Program: Community college operations


All from GF/GP:




Program Description:

This appropriation funds the operational costs of Michigan’s community colleges.  Michigan’s 28 community colleges provide the following: (1) low-cost courses for students planning to obtain a bachelor’s degree, (2) courses for those who wish to have special kinds of technical skills in business, industry or other fields, and (3) programs to serve the direct educational needs of the community where the college resides.  Fewer than 200,000 students are currently enrolled full-time in community colleges throughout the state, a 3.4 percent drop since the 1984-1985 school year.[3]

For the fiscal year 2002-03, individual community college appropriations totaled $315,504,216.  The specific appropriations according to Act 161 of 2002 are:

Alpena Community College


Bay De Noc Community College


Delta College


Glen Oaks Community College


Gogebic Community College


Grand Rapids Community College


Henry Ford Community College


Jackson Community College


Kalamazoo Valley Community College


Kellogg Community College


Kirtland Community College


Lake Michigan College


Lansing Community College


Macomb Community College


Mid Michigan Community College


Monroe County Community College


Montcalm County Community College


C.S. Mott Community College


Muskegon Community College


North Central Michigan College


Northwestern Michigan College


Oakland Community College


St. Clair County Community College


Schoolcraft College


Southwestern Michigan College


Washtenaw Community College


Wayne County Community College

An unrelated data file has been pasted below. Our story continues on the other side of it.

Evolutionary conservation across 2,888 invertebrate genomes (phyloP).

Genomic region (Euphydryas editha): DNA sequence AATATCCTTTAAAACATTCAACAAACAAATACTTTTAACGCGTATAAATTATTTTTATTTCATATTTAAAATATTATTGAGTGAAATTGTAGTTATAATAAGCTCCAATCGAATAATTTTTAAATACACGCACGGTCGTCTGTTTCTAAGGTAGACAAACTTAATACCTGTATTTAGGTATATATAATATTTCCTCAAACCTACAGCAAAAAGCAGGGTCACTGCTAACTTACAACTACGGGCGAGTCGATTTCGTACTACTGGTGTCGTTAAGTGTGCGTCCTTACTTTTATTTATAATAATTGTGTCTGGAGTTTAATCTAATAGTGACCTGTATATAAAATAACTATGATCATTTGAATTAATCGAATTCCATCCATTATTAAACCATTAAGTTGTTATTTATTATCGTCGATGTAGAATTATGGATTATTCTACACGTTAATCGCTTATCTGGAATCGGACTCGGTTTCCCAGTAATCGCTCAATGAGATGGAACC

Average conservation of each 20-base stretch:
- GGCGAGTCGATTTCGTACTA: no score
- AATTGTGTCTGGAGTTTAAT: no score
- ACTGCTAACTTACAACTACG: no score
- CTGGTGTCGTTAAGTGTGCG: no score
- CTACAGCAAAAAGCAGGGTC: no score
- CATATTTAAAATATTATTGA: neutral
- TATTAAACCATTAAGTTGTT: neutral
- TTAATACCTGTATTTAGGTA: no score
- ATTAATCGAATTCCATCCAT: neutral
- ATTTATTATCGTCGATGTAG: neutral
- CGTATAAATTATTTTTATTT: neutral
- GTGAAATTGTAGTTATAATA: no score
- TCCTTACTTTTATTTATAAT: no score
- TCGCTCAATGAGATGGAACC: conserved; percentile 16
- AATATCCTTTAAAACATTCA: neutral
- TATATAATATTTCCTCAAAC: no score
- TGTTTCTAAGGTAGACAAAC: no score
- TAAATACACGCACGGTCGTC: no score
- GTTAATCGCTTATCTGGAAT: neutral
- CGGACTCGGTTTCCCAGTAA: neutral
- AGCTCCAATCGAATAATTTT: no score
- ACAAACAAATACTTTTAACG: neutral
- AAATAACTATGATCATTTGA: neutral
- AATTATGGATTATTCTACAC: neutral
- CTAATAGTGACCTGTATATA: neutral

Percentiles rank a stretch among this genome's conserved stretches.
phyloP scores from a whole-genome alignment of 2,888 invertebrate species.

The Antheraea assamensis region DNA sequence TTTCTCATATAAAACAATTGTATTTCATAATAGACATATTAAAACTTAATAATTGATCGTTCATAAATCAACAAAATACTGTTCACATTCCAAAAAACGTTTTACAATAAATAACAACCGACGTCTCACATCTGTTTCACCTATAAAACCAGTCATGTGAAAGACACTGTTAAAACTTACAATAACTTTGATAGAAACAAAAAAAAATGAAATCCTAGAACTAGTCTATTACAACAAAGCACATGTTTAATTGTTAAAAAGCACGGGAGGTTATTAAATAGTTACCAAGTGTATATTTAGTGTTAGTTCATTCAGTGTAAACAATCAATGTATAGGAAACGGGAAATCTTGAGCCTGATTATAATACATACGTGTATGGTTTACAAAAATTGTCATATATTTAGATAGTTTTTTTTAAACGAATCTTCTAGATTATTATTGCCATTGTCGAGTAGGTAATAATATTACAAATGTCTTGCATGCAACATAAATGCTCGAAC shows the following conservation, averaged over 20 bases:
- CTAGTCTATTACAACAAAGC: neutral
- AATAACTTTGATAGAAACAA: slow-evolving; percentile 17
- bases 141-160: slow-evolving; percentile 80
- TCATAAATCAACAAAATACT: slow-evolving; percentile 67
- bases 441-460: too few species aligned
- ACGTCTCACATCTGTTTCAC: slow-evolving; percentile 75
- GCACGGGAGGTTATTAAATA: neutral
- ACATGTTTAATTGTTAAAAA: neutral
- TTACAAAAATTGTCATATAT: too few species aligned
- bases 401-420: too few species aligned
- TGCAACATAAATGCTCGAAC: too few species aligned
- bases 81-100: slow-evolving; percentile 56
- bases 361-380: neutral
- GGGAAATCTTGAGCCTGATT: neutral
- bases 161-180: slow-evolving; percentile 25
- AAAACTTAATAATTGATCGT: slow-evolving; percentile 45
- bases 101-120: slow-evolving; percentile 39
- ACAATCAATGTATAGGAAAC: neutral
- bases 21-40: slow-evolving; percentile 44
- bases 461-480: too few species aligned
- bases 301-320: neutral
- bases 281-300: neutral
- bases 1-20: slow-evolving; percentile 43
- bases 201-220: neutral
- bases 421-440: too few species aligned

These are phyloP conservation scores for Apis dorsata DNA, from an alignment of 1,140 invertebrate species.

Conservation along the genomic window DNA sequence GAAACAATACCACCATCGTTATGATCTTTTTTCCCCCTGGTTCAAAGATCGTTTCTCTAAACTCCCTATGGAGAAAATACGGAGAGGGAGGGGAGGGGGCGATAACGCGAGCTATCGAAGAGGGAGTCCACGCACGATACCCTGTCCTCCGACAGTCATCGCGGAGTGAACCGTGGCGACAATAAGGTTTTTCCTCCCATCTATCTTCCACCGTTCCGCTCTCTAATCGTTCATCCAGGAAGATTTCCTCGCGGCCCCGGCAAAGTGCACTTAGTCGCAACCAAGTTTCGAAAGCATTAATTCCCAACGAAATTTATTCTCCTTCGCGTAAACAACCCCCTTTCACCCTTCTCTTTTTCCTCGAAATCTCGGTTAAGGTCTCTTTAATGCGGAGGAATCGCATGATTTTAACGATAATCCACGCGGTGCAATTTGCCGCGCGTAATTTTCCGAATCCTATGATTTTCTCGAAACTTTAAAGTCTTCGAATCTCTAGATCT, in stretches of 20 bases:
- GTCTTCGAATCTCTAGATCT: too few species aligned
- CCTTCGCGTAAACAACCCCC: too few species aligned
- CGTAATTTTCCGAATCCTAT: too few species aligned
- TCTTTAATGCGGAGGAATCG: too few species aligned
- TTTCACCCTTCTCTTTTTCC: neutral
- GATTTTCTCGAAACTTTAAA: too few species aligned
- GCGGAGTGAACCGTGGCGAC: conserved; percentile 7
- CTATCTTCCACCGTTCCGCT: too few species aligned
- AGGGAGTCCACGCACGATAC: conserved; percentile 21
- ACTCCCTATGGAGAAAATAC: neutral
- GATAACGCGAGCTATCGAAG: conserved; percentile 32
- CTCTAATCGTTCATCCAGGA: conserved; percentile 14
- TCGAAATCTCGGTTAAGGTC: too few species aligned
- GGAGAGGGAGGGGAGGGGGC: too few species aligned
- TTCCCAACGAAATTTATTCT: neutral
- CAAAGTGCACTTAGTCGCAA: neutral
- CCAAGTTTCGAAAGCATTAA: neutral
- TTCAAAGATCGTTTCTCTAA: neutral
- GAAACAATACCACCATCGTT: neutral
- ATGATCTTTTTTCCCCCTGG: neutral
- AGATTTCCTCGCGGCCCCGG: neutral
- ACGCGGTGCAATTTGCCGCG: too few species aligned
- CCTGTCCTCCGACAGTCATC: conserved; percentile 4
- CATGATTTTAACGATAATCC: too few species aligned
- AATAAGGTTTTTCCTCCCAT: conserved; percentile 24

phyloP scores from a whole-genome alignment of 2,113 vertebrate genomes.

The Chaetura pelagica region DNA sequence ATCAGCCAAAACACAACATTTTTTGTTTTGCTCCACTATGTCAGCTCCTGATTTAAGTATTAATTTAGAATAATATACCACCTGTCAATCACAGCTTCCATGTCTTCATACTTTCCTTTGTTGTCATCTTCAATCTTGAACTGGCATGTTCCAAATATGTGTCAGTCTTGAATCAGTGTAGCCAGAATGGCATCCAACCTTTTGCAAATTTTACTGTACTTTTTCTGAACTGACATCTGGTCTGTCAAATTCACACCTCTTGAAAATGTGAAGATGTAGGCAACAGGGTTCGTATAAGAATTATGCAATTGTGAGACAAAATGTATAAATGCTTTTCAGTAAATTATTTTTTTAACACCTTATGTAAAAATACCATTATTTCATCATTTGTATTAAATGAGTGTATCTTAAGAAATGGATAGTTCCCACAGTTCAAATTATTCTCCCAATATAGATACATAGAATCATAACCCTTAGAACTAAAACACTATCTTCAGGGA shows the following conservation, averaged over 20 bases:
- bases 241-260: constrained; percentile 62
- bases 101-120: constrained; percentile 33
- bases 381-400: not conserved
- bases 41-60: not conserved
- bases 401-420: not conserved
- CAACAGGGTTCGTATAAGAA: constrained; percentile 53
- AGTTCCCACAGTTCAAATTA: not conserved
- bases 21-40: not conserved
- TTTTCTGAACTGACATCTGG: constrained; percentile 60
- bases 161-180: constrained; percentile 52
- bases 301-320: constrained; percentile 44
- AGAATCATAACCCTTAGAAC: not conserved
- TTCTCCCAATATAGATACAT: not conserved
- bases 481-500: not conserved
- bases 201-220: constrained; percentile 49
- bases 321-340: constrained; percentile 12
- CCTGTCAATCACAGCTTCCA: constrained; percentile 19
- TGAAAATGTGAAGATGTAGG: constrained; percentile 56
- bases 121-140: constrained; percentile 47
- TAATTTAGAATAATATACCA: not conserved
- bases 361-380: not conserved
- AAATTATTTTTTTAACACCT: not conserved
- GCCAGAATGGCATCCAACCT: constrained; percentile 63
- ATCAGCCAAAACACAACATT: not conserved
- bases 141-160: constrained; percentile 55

West Shore Community College


Recommended Action:

While public support for higher education might be better accomplished by converting from direct funding to a system of tuition vouchers or tax credits, such a plan may not be politically feasible at this moment.[4]  But it would give institutions of higher learning a stronger incentive to contain costs and to make sure that as many resources as possible are dedicated to serving students’ educational needs.  There are, however, some immediate steps that the Michigan Legislature should take to deal with escalating costs.

During tough economic times there is no legitimate reason to exempt community colleges from the same budget discipline that families and state bureaucracies must face — especially since fewer full-time students attend community colleges than in 1984.

The Mackinac for Public Policy recommends using fiscal year 1985 as a base year and indexing future higher education spending to enrollment plus inflation.  It is in this year that spending on higher education begins to increase most dramatically.  Doing this would mean spending only $263,500,124 on community colleges in fiscal year 2004, $52 million less than in the previous year.  If lawmakers do not judge such a proposal to be politically advantageous, however, spending could be rolled back by half of this amount for the time being, or $26 million in fiscal year 2004.  The cuts could be distributed to universities in proportion to the size of their current appropriations.  The cuts could be distributed to universities in proportion to the size of their current appropriations.  In future fiscal years, the Legislature should continue a spending rollback until universities are receiving an amount equal to 1985 fiscal year dollars plus inflation and enrollment.

Proponents of dramatic spending increases may argue that a simple analysis based on enrollment and inflation ignores such factors as the cyclical nature of enrollment, the impact of increased program demands, and the increased costs of technology.   While these factors affect funding needs, it is interesting that they always seem to drive overall costs upward.  Where are the savings from better technology in college operations and administration?  Why must funding increase when enrollment declines?  Legislators and citizens should place a high burden of proof on community colleges to justify demands for increased funding.  Savings: $26,002,046.